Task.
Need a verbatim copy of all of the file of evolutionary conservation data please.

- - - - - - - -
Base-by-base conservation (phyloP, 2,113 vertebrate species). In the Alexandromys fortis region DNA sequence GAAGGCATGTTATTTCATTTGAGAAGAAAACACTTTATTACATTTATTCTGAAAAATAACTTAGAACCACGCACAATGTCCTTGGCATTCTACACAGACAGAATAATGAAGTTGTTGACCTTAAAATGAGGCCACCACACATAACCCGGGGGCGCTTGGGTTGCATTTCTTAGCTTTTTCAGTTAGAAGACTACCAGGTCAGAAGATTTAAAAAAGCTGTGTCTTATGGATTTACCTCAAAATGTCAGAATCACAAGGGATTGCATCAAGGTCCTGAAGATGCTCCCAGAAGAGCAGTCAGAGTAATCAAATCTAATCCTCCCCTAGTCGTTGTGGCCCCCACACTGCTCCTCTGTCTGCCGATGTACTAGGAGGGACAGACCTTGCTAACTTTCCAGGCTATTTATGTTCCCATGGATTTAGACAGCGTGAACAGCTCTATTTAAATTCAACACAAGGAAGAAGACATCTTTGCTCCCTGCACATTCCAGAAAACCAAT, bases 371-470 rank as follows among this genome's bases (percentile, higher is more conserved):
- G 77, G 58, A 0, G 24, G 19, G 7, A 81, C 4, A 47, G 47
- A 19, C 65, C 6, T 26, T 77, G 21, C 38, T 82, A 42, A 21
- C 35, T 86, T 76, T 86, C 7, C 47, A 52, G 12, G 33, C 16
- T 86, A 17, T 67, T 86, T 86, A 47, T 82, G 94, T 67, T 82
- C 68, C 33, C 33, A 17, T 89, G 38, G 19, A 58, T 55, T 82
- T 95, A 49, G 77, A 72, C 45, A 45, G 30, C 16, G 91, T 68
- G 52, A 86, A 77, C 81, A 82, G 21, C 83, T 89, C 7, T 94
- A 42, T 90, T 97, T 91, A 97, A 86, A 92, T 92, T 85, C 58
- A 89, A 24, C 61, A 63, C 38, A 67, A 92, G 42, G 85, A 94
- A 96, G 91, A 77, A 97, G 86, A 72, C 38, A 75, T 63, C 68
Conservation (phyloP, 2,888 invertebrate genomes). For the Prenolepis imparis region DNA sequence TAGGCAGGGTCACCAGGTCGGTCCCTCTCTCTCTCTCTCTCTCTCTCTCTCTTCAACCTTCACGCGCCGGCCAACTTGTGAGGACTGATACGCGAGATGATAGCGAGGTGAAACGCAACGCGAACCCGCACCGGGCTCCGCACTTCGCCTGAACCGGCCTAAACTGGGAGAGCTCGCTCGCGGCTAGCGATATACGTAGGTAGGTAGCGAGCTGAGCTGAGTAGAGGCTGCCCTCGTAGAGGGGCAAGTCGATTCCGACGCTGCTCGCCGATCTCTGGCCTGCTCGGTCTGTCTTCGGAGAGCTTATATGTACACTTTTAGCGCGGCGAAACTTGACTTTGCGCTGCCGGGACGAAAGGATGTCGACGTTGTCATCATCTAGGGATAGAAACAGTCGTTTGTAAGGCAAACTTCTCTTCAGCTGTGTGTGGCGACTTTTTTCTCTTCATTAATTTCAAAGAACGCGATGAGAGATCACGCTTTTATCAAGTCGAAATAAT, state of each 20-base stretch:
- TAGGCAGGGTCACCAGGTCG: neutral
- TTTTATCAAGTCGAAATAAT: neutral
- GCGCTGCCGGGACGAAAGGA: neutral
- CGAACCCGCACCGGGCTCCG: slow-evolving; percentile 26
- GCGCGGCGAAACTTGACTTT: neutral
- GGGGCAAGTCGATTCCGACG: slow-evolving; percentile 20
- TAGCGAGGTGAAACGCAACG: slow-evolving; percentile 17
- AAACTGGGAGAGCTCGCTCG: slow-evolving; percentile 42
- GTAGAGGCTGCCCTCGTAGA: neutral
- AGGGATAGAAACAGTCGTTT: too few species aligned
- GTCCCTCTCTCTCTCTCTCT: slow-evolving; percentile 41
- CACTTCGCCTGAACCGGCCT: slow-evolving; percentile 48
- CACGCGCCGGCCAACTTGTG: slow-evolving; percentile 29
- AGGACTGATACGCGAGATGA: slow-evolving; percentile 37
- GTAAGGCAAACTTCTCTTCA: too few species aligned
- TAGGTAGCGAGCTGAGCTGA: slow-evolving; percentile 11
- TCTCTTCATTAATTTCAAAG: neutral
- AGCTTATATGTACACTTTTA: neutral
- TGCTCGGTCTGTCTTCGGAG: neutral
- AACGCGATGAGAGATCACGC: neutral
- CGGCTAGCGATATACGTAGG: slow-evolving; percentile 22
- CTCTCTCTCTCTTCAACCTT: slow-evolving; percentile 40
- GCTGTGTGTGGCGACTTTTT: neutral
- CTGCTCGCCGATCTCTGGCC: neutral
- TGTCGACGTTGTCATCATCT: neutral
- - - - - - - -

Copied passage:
Base-by-base conservation (phyloP, 2,113 vertebrate species). In the Alexandromys fortis region DNA sequence GAAGGCATGTTATTTCATTTGAGAAGAAAACACTTTATTACATTTATTCTGAAAAATAACTTAGAACCACGCACAATGTCCTTGGCATTCTACACAGACAGAATAATGAAGTTGTTGACCTTAAAATGAGGCCACCACACATAACCCGGGGGCGCTTGGGTTGCATTTCTTAGCTTTTTCAGTTAGAAGACTACCAGGTCAGAAGATTTAAAAAAGCTGTGTCTTATGGATTTACCTCAAAATGTCAGAATCACAAGGGATTGCATCAAGGTCCTGAAGATGCTCCCAGAAGAGCAGTCAGAGTAATCAAATCTAATCCTCCCCTAGTCGTTGTGGCCCCCACACTGCTCCTCTGTCTGCCGATGTACTAGGAGGGACAGACCTTGCTAACTTTCCAGGCTATTTATGTTCCCATGGATTTAGACAGCGTGAACAGCTCTATTTAAATTCAACACAAGGAAGAAGACATCTTTGCTCCCTGCACATTCCAGAAAACCAAT, bases 371-470 rank as follows among this genome's bases (percentile, higher is more conserved):
- G 77, G 58, A 0, G 24, G 19, G 7, A 81, C 4, A 47, G 47
- A 19, C 65, C 6, T 26, T 77, G 21, C 38, T 82, A 42, A 21
- C 35, T 86, T 76, T 86, C 7, C 47, A 52, G 12, G 33, C 16
- T 86, A 17, T 67, T 86, T 86, A 47, T 82, G 94, T 67, T 82
- C 68, C 33, C 33, A 17, T 89, G 38, G 19, A 58, T 55, T 82
- T 95, A 49, G 77, A 72, C 45, A 45, G 30, C 16, G 91, T 68
- G 52, A 86, A 77, C 81, A 82, G 21, C 83, T 89, C 7, T 94
- A 42, T 90, T 97, T 91, A 97, A 86, A 92, T 92, T 85, C 58
- A 89, A 24, C 61, A 63, C 38, A 67, A 92, G 42, G 85, A 94
- A 96, G 91, A 77, A 97, G 86, A 72, C 38, A 75, T 63, C 68
Conservation (phyloP, 2,888 invertebrate genomes). For the Prenolepis imparis region DNA sequence TAGGCAGGGTCACCAGGTCGGTCCCTCTCTCTCTCTCTCTCTCTCTCTCTCTTCAACCTTCACGCGCCGGCCAACTTGTGAGGACTGATACGCGAGATGATAGCGAGGTGAAACGCAACGCGAACCCGCACCGGGCTCCGCACTTCGCCTGAACCGGCCTAAACTGGGAGAGCTCGCTCGCGGCTAGCGATATACGTAGGTAGGTAGCGAGCTGAGCTGAGTAGAGGCTGCCCTCGTAGAGGGGCAAGTCGATTCCGACGCTGCTCGCCGATCTCTGGCCTGCTCGGTCTGTCTTCGGAGAGCTTATATGTACACTTTTAGCGCGGCGAAACTTGACTTTGCGCTGCCGGGACGAAAGGATGTCGACGTTGTCATCATCTAGGGATAGAAACAGTCGTTTGTAAGGCAAACTTCTCTTCAGCTGTGTGTGGCGACTTTTTTCTCTTCATTAATTTCAAAGAACGCGATGAGAGATCACGCTTTTATCAAGTCGAAATAAT, state of each 20-base stretch:
- TAGGCAGGGTCACCAGGTCG: neutral
- TTTTATCAAGTCGAAATAAT: neutral
- GCGCTGCCGGGACGAAAGGA: neutral
- CGAACCCGCACCGGGCTCCG: slow-evolving; percentile 26
- GCGCGGCGAAACTTGACTTT: neutral
- GGGGCAAGTCGATTCCGACG: slow-evolving; percentile 20
- TAGCGAGGTGAAACGCAACG: slow-evolving; percentile 17
- AAACTGGGAGAGCTCGCTCG: slow-evolving; percentile 42
- GTAGAGGCTGCCCTCGTAGA: neutral
- AGGGATAGAAACAGTCGTTT: too few species aligned
- GTCCCTCTCTCTCTCTCTCT: slow-evolving; percentile 41
- CACTTCGCCTGAACCGGCCT: slow-evolving; percentile 48
- CACGCGCCGGCCAACTTGTG: slow-evolving; percentile 29
- AGGACTGATACGCGAGATGA: slow-evolving; percentile 37
- GTAAGGCAAACTTCTCTTCA: too few species aligned
- TAGGTAGCGAGCTGAGCTGA: slow-evolving; percentile 11
- TCTCTTCATTAATTTCAAAG: neutral
- AGCTTATATGTACACTTTTA: neutral
- TGCTCGGTCTGTCTTCGGAG: neutral
- AACGCGATGAGAGATCACGC: neutral
- CGGCTAGCGATATACGTAGG: slow-evolving; percentile 22
- CTCTCTCTCTCTTCAACCTT: slow-evolving; percentile 40
- GCTGTGTGTGGCGACTTTTT: neutral
- CTGCTCGCCGATCTCTGGCC: neutral
- TGTCGACGTTGTCATCATCT: neutral